Will Sykora, along with James Taurasi and Sam Moskowitz, were the leaders of the anti-Futurian wing of New York fandom. They had way more members than we, so on votes they had no trouble cutting us off from even things that originally had been our ideas, like the 1939 Worldcon No. 1.
Willy Ley in his natal Germany was a member of the circle of early German rocket enthusiasts, including Wernher von Braun, which were largely responsible for encouraging the research which produced the V1 and V2 flying bombs. By then, however, Ley, a confirmed anti-Nazi, had escaped to America where he became a writer on that and related subjects.
Sykora had no particular connection with Ley. They just both happened to sit at the same table, and there was somebody with a camera.
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The funny story about The Early Pohl:
It was the idea of some of the Doubleday editors to publish a book of the first (and generally the worst) stories ever published by a number of sf writers, including Isaac Asimov and me. As it happened, two of Isaac’s earliest stories had been collaborations with me, and he wanted to include them in The Early Asimov. So to pay me for my contribution to the work, I received a 5-percent share of the income from Isaac’s book.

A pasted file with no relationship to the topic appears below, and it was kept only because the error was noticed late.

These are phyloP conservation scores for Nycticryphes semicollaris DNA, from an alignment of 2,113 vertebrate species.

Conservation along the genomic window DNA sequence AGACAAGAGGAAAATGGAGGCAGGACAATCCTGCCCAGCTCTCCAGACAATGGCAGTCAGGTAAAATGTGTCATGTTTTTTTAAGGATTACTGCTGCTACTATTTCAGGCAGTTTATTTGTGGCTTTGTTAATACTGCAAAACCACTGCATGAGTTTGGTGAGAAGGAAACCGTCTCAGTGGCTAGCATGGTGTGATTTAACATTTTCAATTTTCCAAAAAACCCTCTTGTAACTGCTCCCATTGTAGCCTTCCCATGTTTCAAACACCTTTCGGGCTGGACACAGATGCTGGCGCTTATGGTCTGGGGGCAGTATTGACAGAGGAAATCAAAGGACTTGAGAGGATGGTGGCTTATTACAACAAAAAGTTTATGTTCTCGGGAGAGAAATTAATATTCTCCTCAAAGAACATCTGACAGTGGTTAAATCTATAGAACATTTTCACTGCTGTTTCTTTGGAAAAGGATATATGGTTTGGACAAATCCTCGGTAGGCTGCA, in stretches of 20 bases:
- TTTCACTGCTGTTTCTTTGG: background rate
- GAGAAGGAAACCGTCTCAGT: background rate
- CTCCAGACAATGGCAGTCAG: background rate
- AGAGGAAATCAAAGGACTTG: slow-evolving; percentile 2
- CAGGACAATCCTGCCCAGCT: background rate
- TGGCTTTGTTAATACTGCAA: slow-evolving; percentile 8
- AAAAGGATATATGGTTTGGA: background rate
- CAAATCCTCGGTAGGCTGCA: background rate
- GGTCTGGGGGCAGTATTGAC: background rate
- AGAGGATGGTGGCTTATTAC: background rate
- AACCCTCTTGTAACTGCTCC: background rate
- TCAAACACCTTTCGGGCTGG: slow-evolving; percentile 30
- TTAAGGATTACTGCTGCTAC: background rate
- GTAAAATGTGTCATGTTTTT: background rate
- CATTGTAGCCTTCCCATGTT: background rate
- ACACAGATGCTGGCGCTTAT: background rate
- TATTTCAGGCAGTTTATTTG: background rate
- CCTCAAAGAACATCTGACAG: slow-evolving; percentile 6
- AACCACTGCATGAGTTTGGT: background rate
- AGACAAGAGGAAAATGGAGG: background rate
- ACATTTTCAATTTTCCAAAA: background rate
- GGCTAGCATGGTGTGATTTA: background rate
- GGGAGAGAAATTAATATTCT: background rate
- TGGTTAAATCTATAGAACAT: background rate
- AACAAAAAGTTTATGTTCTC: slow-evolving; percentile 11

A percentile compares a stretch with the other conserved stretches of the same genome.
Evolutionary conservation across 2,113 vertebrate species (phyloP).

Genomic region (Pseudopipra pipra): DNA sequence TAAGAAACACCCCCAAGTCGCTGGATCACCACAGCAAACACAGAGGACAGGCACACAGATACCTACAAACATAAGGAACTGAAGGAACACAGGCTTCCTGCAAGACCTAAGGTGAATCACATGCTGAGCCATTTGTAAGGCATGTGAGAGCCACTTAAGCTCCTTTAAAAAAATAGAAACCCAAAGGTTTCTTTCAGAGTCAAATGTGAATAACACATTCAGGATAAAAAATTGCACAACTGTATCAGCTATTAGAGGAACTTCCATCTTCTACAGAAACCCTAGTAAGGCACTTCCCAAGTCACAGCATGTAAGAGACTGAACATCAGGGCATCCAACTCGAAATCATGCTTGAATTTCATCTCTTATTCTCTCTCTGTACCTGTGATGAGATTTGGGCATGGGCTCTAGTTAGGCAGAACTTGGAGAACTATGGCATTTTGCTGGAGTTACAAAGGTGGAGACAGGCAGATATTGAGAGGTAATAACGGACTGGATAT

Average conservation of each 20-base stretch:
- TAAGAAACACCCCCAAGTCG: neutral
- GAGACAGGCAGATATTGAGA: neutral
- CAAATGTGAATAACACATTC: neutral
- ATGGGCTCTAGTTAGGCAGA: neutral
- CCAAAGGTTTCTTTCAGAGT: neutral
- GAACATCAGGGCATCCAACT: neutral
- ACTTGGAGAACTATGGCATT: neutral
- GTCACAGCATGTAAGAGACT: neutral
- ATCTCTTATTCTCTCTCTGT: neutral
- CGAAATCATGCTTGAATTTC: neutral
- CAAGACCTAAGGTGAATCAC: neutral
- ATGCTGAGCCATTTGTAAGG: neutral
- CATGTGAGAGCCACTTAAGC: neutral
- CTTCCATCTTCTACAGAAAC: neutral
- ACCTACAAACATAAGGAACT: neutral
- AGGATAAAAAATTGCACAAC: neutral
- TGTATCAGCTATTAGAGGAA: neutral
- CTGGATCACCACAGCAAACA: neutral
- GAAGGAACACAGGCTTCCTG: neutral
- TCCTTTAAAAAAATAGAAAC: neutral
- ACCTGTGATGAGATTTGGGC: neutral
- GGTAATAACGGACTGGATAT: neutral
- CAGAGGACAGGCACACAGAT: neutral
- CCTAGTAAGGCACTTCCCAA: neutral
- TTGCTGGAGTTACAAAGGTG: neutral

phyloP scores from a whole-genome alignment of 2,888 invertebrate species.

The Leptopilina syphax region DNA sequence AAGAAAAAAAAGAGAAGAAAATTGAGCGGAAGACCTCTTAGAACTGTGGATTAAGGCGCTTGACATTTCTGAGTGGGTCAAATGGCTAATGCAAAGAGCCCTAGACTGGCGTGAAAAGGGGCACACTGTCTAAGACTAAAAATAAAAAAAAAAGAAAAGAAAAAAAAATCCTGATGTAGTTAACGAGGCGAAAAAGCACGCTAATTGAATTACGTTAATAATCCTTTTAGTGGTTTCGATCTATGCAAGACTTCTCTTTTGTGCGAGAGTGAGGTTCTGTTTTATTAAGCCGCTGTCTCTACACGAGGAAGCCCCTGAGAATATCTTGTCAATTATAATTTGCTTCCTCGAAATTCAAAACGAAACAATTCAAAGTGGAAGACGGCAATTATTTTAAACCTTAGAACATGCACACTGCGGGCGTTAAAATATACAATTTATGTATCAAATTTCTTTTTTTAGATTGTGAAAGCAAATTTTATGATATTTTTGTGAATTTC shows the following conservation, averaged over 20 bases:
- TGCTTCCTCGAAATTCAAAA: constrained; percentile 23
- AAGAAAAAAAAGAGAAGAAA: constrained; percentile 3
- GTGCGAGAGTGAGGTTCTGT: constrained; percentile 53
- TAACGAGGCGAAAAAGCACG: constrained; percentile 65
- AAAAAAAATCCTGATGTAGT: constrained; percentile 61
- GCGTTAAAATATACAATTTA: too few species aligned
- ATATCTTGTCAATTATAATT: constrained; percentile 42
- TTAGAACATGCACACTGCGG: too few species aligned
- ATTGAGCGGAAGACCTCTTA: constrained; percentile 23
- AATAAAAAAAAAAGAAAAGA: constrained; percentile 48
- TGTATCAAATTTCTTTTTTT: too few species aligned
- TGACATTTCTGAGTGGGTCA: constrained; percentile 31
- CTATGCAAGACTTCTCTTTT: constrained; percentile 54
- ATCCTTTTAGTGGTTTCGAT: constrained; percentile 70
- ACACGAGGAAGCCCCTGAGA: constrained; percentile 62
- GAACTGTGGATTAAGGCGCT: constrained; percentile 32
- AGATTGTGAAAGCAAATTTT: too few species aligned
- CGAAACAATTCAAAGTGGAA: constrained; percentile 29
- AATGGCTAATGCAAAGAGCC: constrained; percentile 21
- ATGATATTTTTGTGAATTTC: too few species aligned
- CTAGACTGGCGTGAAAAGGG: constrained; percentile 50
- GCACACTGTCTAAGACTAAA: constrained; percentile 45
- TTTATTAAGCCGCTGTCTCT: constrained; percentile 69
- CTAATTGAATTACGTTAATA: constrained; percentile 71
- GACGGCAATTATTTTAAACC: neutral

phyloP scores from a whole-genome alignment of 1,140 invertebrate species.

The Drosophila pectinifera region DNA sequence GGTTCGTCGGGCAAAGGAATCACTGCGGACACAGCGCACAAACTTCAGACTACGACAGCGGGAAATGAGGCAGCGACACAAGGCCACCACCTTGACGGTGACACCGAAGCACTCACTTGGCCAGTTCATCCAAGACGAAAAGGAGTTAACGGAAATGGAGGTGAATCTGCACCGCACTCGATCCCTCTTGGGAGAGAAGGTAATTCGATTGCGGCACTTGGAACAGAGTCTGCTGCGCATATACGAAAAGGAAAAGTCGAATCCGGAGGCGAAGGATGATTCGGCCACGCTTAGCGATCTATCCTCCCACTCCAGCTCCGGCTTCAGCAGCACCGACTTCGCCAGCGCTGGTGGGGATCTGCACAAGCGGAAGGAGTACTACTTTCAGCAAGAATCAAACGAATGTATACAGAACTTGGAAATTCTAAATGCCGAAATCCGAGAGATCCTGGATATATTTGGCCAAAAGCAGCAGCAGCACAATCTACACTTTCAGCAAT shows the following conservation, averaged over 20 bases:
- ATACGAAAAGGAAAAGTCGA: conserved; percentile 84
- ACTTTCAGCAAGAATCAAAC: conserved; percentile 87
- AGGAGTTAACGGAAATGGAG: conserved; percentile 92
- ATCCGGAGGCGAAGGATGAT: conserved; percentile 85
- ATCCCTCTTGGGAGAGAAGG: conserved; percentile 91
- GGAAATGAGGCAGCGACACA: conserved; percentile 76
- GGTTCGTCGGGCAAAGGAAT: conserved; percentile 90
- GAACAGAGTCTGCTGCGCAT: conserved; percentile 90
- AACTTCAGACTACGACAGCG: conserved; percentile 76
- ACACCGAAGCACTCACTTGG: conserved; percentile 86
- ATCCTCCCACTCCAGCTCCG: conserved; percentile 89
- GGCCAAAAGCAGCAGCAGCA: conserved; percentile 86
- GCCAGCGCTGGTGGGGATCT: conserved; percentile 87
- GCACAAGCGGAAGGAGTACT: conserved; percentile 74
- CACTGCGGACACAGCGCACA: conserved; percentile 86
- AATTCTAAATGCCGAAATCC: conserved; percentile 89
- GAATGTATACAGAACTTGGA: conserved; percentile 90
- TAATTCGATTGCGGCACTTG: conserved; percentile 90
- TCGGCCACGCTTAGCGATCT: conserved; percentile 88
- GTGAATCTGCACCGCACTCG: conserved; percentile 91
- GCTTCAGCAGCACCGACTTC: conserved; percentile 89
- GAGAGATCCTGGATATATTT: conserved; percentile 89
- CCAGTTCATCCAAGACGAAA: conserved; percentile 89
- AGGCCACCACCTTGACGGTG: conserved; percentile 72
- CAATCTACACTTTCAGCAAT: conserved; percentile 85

The funny, if embarrassing to me, part of it:
We kept on getting royalties on these books for some time, and in every royalty period the money from my 5-percent share of Isaac’s royalties was always more than my 100-percent share of my own.
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By the way and P.S:
Did you notice how trivial were the dreadful effects of technology that I was trying to worry the reader with? From jet planes, I warned of sonic boom; from cars, the corroding of stonework.
How ignorant we were even when we thought we were cutting-edge smart!